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SOUTH COVENTRY—Following the tragedy in Newtown, Conn., schools across the nation are more focused than ever before on keeping students safe.
Last week, more than 200 Chester County school administrators and law enforcement officials gathered in the Owen J. Roberts High School auditorium for a county-wide safe schools summit.
The purpose of the summit was to promote safe school environments, share best practices and foster collaboration between school and community law enforcement agencies, according to a press release provided by the Chester County Intermediate Unit, which facilitated the event.
The summit featured a speech by Chester County District Attorney Thomas Hogan, a question-and-answer session with a panel of school and law enforcement officials, and breakout sessions focusing on various aspects of school safety.
Hogan told attendees that, while the odds of a school shooting in Chester County are slim, thanks to high-quality law enforcement and proactive school safety planning, they are not non-existent, according to the press release.
“Columbine and Sandy Hook were nice places, too,” he was quoted as saying. “The fact that the odds are lower for us does not in any way mean that a school shooting couldn’t happen here. We need to be vigilant and we need to be fully prepared.”
He went on to discuss shooter profiles and law enforcement response, and shared his best practices for making Chester County’s schools safe. He strongly recommended that schools have a school safety plan, developed in partnership with local law enforcement, that is practiced at least twice a year.
Owen J. Roberts Superintendent Michael Christian said the district hosted the summit because OJR administrators believe they have a lot to share with other districts, but also want to improve on existing safety and security measures.
“The district attorney did a fine job of describing a variety of scenarios school districts and communities could encounter, and he emphasized having a strong communications plan,” Christian said.
While OJR already has a safety plan in place, Christian noted that modifications and enhancements are always being made to that plan.
“Since the Connecticut tragedy all school districts are re-evaluating their safety plans. We’ve made modifications and I think that’s an ongoing process,” Christian said. “That needs to be something we revisit on a regular basis.”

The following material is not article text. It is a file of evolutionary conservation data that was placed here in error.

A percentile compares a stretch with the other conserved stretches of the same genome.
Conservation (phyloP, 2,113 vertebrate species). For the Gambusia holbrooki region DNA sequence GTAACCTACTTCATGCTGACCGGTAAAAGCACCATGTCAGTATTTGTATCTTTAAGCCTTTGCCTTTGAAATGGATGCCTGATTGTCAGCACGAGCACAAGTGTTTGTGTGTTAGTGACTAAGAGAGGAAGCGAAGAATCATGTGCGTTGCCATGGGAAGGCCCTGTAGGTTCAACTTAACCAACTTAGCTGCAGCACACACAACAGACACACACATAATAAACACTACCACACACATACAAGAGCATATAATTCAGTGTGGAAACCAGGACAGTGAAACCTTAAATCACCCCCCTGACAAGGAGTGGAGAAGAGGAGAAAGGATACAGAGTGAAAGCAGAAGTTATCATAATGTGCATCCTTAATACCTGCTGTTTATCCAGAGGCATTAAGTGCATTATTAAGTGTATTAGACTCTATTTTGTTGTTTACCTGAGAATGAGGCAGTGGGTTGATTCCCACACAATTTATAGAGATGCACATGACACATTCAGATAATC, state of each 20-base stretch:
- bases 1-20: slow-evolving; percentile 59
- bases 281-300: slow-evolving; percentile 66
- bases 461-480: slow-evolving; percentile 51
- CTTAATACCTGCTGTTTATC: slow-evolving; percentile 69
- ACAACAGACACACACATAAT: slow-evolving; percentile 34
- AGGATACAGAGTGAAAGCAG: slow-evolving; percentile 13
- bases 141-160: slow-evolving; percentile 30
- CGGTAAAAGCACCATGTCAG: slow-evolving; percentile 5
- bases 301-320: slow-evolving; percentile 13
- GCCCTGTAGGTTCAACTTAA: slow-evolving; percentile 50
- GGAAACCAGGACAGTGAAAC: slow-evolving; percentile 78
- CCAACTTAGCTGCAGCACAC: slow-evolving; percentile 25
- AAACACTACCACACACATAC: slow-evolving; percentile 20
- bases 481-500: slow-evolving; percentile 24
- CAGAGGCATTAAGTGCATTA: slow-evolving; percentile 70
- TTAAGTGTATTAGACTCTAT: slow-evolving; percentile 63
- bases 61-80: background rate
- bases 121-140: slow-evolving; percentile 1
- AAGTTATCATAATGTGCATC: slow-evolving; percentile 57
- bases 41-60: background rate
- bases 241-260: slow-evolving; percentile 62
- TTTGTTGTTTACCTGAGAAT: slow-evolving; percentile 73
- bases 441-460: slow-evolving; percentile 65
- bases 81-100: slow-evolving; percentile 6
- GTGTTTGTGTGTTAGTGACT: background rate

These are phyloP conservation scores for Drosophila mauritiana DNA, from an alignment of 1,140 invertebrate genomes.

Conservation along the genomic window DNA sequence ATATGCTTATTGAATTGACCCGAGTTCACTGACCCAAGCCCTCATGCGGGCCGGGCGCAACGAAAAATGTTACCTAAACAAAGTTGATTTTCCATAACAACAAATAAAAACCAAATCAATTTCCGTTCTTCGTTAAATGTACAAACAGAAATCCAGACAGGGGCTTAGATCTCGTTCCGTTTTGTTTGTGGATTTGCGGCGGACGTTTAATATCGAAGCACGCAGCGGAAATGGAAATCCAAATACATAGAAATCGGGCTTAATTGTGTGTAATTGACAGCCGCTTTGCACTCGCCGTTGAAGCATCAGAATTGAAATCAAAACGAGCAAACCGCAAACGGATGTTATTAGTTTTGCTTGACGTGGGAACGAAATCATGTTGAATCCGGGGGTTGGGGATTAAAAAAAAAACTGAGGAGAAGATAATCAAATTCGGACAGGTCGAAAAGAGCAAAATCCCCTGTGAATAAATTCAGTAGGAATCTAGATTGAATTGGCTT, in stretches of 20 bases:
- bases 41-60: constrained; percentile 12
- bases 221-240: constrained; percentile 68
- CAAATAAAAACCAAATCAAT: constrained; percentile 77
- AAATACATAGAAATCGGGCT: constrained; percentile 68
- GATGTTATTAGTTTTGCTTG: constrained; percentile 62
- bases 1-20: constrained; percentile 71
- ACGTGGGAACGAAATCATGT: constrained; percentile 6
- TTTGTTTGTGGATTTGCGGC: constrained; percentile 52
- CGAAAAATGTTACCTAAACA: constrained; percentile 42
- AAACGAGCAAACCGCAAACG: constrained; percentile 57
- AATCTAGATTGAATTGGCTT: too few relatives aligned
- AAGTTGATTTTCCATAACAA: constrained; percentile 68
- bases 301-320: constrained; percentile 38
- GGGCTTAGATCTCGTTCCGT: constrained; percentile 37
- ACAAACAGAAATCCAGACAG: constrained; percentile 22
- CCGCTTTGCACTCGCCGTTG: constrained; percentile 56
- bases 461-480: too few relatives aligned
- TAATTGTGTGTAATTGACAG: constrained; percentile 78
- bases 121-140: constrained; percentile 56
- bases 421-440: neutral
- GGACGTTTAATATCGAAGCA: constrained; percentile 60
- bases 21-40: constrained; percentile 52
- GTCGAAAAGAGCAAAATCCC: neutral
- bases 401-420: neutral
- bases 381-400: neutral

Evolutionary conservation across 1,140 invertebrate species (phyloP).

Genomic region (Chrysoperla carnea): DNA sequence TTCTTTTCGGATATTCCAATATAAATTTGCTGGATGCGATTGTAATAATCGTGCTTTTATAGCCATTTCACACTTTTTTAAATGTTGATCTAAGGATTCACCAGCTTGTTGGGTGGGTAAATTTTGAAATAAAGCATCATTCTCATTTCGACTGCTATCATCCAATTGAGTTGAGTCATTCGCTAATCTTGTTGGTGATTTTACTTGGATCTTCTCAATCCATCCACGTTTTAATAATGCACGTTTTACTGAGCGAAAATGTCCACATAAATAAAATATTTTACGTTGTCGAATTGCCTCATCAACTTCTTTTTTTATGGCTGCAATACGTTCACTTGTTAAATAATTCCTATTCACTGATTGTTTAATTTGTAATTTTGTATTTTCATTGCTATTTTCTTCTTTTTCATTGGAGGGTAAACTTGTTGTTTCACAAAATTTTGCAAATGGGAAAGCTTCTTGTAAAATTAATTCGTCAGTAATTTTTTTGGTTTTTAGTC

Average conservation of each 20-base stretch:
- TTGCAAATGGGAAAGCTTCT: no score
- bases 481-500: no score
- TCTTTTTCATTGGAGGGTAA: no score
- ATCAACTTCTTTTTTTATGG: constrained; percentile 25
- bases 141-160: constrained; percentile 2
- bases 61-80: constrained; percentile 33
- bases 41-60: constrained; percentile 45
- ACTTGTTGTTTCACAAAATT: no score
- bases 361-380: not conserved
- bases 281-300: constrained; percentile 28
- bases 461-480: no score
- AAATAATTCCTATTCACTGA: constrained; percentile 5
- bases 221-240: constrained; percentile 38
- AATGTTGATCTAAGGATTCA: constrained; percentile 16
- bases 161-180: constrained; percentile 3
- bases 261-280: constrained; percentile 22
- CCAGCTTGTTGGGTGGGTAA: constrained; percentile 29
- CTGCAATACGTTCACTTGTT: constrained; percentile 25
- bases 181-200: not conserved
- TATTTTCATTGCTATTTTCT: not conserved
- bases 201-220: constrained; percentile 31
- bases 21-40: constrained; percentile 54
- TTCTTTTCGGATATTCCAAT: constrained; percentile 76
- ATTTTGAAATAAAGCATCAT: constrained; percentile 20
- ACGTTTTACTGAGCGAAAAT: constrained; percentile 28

The district’s security chief Larry Mauger served as a panelist during the question-and-answer session and also presented a session on First Responder Responsibilities. Although the emphasis of that session was on response, Mauger stressed the importance of four phases of emergency management: prevention, preparedness, response and recovery.
Over the past several years, the Owen J. Roberts School District has developed a safety and security plan that contains over 1,700 pages, according to Mauger.
“As far as safety and security are concerned, we’re very proactive,” Mauger said.
The district has installed sophisticated visitor management systems that check all visitors for Megan’s Law offences. It also has surveillance cameras in the buildings, and access control systems that require all visitors to enter through a single entry point.
In addition to those measures, several security officers and two full-time police officers, including Mauger are employed by the district. Mauger also works regularly with all the police departments in the district and the state police.
“You need that line of communication,” he said. “We rely not only on police but also fire departments and emergency responders. We asked them for recommendations when we developed the plan. We wanted them all to be involved.”
Creating a safety plan is only one aspect of preparedness, Mauger observed.
“A plan shouldn’t be something you develop and put on the shelf. We’re constantly training and doing drills,” he said.
Gone are the days when fire drills were all school officials worried about. Today, schools hold drills for weather emergencies, lock downs, reverse lock downs (to bring in students in when there is an outside threat) and radiological emergencies.
In addition to Mauger’s presentation, the safety summit featured four other sessions on topics that included risk and assessment considerations after Sandy Hook, communicating with stakeholders, parent child communication, and intervention services after a tragedy.
Mauger expressed his hope that similar summits will be held in the future.
“The problems Owen J. Roberts has are the same problems other districts have,” he said. “Through open lines of communication we can keep all our students safe.”